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Lining Up Your Real Estate Financing: Cash vs. Loans

The biggest barrier to entry in real estate investment is usually the money.

Buying property requires a large chunk of bills. If you have the cash on hand, you can buy property outright. If you don’t, you must obtain a loan.

Both paths take you down the road to investment property ownership, but there are definite pros and cons to each purchasing decision.

Tax benefits, loss shelters, and liability issues are a few of the factors to consider when you are deciding how to make a property purchase.

Cutting the Tax Burden

One of the best reasons to get a loan when buying a property is the tax benefit.

Not only can you write off the property tax, you can also write off any interest you pay on the loan. Of course, if you pay cash, you avoid paying interest entirely.

The tax write-off helps reduce the cost of the loan but does not eliminate it.

Managing Investment Risk

A big part of any investment is the risk.

Typically, the riskier the investment, the more the potential payoff. In real estate, the same is true.

If you buy a property using cash, you can develop immediate cash flow. Every rental dollar you collect — minus taxes — is pure profit.

Of course, if the property sits vacant or the market drops out, you are left holding a worthless investment.

If you take out a loan to buy an investment property, you pay the bank most of the free cash coming from the property, but you don’t put your own dollars at risk.

One of the first things you learn in investing is to use someone else’s money whenever you can. That keeps your cash available for further investment opportunities.

Leveraging Your Assets and Cash

When you buy a property using cash, you limit your ability to buy additional investment properties. More of your money is tied up in the single purchase.

In the short term, you can generate more income from a property when you don’t have a mortgage.

In the long term, leveraging your holdings to close on additional properties will generate more wealth.

The more properties you own, the more rent you collect and the less a vacancy will affect your cash flow.

With the money you spend to buy one property outright, you could leverage the funds to own as many as ten investment properties.

Avoid Over-Leveraging

Using loans to buy properties allows you to buy more, but it can also encourage you to over-leverage.

Owning more properties means that you will eventually enjoy a comfortable income solely from rent, but you need to be cautious. The more mortgages you have, the more vulnerable you are to market shift.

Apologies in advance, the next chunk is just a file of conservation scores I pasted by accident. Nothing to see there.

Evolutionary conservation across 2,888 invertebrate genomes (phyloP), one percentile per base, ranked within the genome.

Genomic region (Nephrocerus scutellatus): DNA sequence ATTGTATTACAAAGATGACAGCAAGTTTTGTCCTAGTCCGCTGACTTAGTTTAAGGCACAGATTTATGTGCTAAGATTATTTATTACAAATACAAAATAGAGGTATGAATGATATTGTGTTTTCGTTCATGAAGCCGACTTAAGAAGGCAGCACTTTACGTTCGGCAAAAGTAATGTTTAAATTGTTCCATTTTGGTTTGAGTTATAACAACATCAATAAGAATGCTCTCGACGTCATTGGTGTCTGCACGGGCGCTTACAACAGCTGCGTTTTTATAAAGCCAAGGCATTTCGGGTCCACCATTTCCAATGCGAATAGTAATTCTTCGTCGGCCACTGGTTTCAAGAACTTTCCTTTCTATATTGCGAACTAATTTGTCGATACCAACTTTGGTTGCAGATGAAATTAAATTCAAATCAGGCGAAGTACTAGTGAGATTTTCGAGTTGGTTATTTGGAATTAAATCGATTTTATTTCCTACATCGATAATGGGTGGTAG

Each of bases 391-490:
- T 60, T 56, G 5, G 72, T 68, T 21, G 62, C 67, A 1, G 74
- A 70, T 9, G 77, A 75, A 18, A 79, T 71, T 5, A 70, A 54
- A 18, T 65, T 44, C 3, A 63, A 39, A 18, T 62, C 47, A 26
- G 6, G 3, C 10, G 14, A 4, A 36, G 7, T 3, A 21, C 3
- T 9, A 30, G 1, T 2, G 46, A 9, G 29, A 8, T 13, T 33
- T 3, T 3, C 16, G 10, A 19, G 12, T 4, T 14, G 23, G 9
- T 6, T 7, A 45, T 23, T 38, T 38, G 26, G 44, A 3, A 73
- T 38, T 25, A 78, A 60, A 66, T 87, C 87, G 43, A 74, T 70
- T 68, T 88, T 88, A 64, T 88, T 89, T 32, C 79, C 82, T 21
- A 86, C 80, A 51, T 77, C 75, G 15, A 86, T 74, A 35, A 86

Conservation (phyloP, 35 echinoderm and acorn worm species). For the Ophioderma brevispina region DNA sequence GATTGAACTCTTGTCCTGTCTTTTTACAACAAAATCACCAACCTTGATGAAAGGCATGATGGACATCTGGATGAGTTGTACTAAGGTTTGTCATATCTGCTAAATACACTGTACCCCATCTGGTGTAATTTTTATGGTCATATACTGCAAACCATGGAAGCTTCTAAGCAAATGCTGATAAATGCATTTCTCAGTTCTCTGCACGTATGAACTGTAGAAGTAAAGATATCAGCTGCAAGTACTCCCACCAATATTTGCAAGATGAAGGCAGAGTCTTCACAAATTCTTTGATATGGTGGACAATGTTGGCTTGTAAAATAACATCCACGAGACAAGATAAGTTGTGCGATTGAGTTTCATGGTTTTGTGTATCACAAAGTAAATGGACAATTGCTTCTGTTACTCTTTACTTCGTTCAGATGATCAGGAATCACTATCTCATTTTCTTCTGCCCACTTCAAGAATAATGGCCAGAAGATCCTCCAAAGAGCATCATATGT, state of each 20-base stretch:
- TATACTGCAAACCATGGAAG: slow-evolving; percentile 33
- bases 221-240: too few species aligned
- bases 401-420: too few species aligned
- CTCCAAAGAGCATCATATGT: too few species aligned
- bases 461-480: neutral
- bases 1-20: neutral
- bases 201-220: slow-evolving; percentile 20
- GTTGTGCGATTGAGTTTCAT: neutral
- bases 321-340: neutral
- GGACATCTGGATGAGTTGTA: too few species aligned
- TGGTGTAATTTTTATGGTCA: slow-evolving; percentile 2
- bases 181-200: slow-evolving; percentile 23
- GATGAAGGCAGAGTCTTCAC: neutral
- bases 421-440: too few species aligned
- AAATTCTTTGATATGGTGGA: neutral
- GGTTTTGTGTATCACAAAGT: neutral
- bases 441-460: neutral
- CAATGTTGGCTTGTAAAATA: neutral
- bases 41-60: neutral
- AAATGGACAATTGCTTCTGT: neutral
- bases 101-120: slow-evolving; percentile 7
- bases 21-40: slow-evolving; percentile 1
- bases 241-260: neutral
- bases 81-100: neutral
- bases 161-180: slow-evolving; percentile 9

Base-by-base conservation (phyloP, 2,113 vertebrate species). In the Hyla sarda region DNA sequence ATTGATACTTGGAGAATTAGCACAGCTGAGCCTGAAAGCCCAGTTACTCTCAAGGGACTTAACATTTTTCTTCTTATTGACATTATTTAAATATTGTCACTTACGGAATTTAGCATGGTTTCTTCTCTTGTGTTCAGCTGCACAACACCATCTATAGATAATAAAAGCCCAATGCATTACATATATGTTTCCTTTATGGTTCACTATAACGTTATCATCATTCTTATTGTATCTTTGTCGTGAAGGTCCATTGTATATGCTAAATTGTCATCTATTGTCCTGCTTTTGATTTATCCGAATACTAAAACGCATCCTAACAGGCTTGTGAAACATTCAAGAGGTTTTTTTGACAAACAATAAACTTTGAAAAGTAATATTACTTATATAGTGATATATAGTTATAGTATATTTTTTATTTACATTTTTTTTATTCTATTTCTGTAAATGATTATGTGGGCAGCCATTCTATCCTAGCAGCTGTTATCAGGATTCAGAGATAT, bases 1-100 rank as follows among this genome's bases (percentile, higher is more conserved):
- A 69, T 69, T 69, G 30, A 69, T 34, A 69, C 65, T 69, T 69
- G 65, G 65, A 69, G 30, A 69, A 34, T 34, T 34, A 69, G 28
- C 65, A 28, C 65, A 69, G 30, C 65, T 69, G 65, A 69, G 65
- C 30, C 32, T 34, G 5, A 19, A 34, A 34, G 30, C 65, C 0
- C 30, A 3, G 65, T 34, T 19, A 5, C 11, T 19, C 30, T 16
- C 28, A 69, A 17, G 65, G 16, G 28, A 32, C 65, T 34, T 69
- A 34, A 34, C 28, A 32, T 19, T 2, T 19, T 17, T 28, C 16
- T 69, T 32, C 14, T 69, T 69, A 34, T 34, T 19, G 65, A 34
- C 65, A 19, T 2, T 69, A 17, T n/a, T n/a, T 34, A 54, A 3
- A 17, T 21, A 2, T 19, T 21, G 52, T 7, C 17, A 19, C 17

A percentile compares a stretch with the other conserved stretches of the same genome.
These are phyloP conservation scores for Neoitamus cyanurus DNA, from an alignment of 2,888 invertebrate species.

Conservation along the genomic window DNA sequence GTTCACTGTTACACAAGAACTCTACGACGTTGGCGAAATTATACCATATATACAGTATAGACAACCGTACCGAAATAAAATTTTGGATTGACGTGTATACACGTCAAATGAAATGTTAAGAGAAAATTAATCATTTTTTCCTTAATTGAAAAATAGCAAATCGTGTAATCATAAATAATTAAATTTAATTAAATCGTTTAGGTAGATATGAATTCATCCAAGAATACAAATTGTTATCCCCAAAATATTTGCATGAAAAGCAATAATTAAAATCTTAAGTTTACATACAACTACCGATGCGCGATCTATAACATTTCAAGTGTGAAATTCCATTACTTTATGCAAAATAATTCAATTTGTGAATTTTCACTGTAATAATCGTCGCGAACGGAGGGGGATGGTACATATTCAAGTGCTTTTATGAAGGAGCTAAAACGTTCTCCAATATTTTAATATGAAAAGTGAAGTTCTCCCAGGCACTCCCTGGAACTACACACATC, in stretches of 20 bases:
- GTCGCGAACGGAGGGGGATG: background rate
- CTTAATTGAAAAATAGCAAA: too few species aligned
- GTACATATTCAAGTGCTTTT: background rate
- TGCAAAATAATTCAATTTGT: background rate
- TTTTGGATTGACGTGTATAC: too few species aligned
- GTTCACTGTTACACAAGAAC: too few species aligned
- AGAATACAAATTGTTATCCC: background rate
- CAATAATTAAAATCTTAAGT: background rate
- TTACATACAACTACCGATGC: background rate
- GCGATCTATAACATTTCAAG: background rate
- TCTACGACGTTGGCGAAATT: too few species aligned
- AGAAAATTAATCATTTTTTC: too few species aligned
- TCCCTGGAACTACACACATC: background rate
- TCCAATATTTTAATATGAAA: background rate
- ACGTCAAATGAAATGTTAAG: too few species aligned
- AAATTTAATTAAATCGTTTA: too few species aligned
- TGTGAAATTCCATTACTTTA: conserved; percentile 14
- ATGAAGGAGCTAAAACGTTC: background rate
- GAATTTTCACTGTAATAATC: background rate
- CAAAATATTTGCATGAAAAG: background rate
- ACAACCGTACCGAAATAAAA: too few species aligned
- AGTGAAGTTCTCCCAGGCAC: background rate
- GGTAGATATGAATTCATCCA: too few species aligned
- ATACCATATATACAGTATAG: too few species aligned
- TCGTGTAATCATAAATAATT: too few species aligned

f a property sits empty for too long, you could face foreclosure.

Before you choose to max out the number of loans available (typically 10 mortgages), you’ll want to take a serious look at your cash flow.

If every property is showing positive cash flow, and you can sustain the loans even if you face a high vacancy rate, you should be in good shape to continue expanding.

If your cash flow fluctuates and you pull money out of your pocket to pay your mortgages, it’s not the time to keep buying.

Over-leveraging and expanding too quickly are some of the risks associated with using a loan to build your property portfolio.

Quick Pros and Cons of a Cash Purchase

Buying with cash has some clear benefits and potential negatives.

Pros:

  • You own the property outright, so there is no threat of foreclosure.
  • Less pressure to keep the property occupied.
  • No mortgage loan that must be paid, even when the property is being repaired.
  • All rent collected, after taxes, is profit and can go into property maintenance.
  • Potential long-term property appreciation, increasing the value of your investment.

Cons:

  • You must have the cash in-hand to make the purchase.
  • Almost every dollar you collect is subject to income tax.
  • Reduces cash flow, which also reduces your ability to diversify and grow your portfolio.
  • Risk of property depreciation is entirely yours.

Quick Pros and Cons of a Mortgage

When you either don’t have the cash to buy outright or would simply prefer to dilute the risk, you need to understand the benefits and negatives of financing the purchase.

Pros:

  • You don’t have to have the entire purchase price in free cash.
  • The bank’s money is at risk, not your own.
  • Tenants pay off the mortgage, tying up cash flow in exchange for equity.
  • Greater financial flexibility with less of your free cash tied up in property.
  • You can deduct the interest paid on your loan, reducing your tax burden.
  • Potential property appreciation in the long-term increases the value of your investment.

Cons:

  • A big chunk of rental income goes right to the mortgage payment.
  • Foreclosure is a risk if you can’t meet the financial obligations of the mortgage.
  • Must fill vacancies as quickly as possible to avoid missing mortgage payments.
  • You pay interest to make the purchase, adding to the price of the investment.
  • Risk of property depreciation that could cut into your earned equity.

Deciding Between Cash and Loan Purchases

Ultimately, both cash and financing options have clear benefits. I

f you already have a well-diversified property portfolio, you might not need to finance.

If you have enough cash on hand to buy a rental property, consider the benefits of leveraging that cash to purchase several rentals. The amount of risk will influence your decision.

If you are comfortable taking moderate risks to increase your eventual return, financing is a great option for investing in real estate.

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